The Cantax

The Cantax Today’s (linkless) photo is for Eddie, who tragically turned down a 300D because he didn’t like the color and it didn’t look “Reuters” enough.

C’mon man, your Contax G2 is silver too (and the Leica as well? Tsk!) You know darned well that the camera body is just a little dark box at the back of the lens, with an extra little hole for peeping through.

It’s also for Michael Johnson, who has rollover pains with regards to cameras that aren’t made of metal. (You should subscribe to his newsletter anyway — here’s hoping he can manage to keep printing it!)

Now to doctor-up a logo…

The Cantax

(Sorry for the obvious pixel noise in this quick snap — shot with my old Canon G1…. which has been recently borrowed often by my daughter. A mere 8MB card? Not a problem when you’re enthusiastic as she is….)

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The Proof

London, 2003. Click image to see 100% crop Since I was asked, here is a sample of one of the proof sheets I’ve been making using XnView. The original is 3075×2175 pixels, for printing at 300dpi. This is enough to see detail on the page. For a 100% detail showing the level of detail that’s visible, just click-through on the image at right.

This week marks the last one of the SFMOMA show, Diane Arbus Revelations. We’ve been there twice now. I’m tempted to return.

Some of the surprising things in the exhibit (which may be in the expensive companion book) are a few of Arbus’s proof sheets. Some are about what you might expect: a suite of similar shots from which just one was selected. But for most of the others, what’s astonishing is their variety — proofs where each photo is markedly different, of a completely different person, sometimes in another location. The photos that were printed weren’t one from a set — they were just the one photo.

I know that Arbus was constantly dismissive of her ability to know what was in the photo until she saw it. But the proof sheets tell a different story. In, nail it, and go on to the next thing. Pretty impressive. Scary, even.

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Hacking the EOS

Santa Clara, 2004 - low-light, manual guesstimation focus in a crowd As I mentioned before, I like the feel of an 85mm ƒ/1.8 on my 35mm SLRs. On the Canon D300, the 50mm ƒ/1.8, with the 1.6× multiplier in effect, is almost the same lens — an equivalent to an 80mm for the 35mm camera.

Sale! Sale! Sale! An awkward feature of that particular Canon EOS lens is its complete lack of distance scales. The 50mm ƒ/1.4 has them, but at a much, much higher cost. So I just wrote some on the side of my lens.

First I marked one of the knurled edges on the focus ring with an office white-out marker (model paint might have been better, but I didn’t feel like digging that stuff out of the garage). Then I cut a scrap of cloth first-aid tape (which I also use for framing and matting) to the right length, with a notch for the MF/AF switch. Finally, I did some quick measurements in my kitchen, focused to the appropriate spots, and made marks on the tape with a ball-point pen for infinity, 10, 5, 2.5, and 1.5 feet. Close enough for wandering around shooting from the hip.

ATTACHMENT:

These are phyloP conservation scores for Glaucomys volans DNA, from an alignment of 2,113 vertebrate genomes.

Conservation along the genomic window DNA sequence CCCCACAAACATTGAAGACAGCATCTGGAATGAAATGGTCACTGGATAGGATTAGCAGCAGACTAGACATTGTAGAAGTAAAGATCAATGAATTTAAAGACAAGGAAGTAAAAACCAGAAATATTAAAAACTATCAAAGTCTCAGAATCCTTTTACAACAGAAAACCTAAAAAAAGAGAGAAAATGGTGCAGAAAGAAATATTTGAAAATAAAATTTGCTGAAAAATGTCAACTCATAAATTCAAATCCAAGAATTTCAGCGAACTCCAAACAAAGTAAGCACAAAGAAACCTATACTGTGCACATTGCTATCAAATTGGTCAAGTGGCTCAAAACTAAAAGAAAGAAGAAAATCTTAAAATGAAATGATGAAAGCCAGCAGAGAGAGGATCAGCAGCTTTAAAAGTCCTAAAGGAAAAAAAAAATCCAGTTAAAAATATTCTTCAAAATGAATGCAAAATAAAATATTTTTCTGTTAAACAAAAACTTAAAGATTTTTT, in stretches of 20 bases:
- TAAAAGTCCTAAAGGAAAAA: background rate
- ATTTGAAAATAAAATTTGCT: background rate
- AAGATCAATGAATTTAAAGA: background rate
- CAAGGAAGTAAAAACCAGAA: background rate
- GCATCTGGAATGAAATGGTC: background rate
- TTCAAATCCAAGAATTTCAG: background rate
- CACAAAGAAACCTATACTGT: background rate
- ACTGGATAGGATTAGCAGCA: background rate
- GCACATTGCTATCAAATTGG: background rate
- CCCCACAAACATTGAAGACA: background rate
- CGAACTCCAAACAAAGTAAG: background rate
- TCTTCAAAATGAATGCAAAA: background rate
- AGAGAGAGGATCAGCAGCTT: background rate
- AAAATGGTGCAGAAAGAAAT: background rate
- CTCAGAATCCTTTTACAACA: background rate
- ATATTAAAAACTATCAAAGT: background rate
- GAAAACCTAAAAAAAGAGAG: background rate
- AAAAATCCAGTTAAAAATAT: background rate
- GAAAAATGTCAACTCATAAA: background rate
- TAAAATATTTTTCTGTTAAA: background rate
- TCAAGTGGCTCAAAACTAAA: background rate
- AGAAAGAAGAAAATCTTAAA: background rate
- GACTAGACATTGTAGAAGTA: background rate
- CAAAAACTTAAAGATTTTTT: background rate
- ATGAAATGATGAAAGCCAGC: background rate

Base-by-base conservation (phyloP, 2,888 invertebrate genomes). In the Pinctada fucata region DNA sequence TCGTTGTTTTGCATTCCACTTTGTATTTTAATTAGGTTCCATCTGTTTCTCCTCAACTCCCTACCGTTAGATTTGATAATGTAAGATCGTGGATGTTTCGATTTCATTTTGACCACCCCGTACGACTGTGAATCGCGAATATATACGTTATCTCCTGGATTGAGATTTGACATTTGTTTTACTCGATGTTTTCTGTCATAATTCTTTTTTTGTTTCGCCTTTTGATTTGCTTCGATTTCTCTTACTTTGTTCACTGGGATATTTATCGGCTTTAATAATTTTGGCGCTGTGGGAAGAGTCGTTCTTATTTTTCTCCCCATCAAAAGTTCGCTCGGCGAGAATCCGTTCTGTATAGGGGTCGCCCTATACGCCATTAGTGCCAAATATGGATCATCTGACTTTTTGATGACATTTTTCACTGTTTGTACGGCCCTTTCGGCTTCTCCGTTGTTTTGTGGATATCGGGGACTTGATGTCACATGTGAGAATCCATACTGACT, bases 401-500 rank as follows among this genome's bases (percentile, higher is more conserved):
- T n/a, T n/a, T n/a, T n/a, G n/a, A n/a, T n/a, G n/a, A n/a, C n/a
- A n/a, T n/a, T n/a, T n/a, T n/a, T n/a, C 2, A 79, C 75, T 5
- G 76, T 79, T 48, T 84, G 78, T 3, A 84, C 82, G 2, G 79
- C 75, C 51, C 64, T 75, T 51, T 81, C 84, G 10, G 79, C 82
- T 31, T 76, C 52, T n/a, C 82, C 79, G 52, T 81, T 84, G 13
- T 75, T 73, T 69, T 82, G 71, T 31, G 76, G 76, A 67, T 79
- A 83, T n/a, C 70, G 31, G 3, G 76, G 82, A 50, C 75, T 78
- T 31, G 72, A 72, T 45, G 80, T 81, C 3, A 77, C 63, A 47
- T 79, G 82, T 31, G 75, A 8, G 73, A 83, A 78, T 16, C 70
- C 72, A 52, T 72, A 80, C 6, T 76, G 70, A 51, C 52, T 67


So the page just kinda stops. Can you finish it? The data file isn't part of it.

Total upgrade time: less than ten minutes. I’ll happily sell this lens for $200, now that it has the cool ƒ/1.4 feature. That’s cheap compared to Canon’s price!

One thing that’s missing is depth-of-field indicators. By my estimation, ƒ/22 markers would be quite close together — about three notches, or a little bit less on each side than the distance between the infinity and 10-foot marks.

(PS: This later entry gives more detail on DoF for digital cameras. I realized I was slightly wrong — the markers would need to be closer-together)

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Camera technology and photo style

In reading Bill Jay’s and David Hurn’s On Being a Photographer, I was struck by Hurn’s comments about shooting many photos of a static subject, but fewer of a moving one, which was much harder to get balanced and well-formed for the camera.

Static subjects with lots of subtle variation — perfect for consumer digicams with their low cost-per-frame and inability to react quickly.

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Contax G, Reprahzent

London, 2003 (C) 2003-2004 K. Bjorke In the past couple of days I’ve run across notices for two established and Contax-related sites — based on photos, not gear.

An interview with Luc Delahaye talks about his experience shooting, among other things, his series “Wintereisse,” which was reputedly made with the G2. Delahaye also is no slouch when it comes to kicking over a few cans around the Magnum Agency crowd, with comments like “Cartier-Bresson… didn’t really need to put the film in the camera — the importance for him is the act of taking pictures … being in the right position and being fast.”

(Supposedly Josef Koudelka had a similar moment of Magnum-founder-busting, leaning into frame during a Cartier-Bresson TV interview to say “Henri, you are so full of it!”)

Or again from Delahaye: “[Salgado]… is a cliché-maker. He is producing what everyone has in mind.” Another good healthy Photo Rant.

Best of all, the photos are terrific.

On the other side of the planet is our own Contax homie Eddie Ng, whose website I’ve just found featured in the December issue of the UK <a href=”http://www.gmcmags.com/bw/index.html” target=linkframe”>Black and White Magazine.</a> I’ve known enough to mark his site (even without an RSS feed) on the PhotoRant blogroll for a long time.

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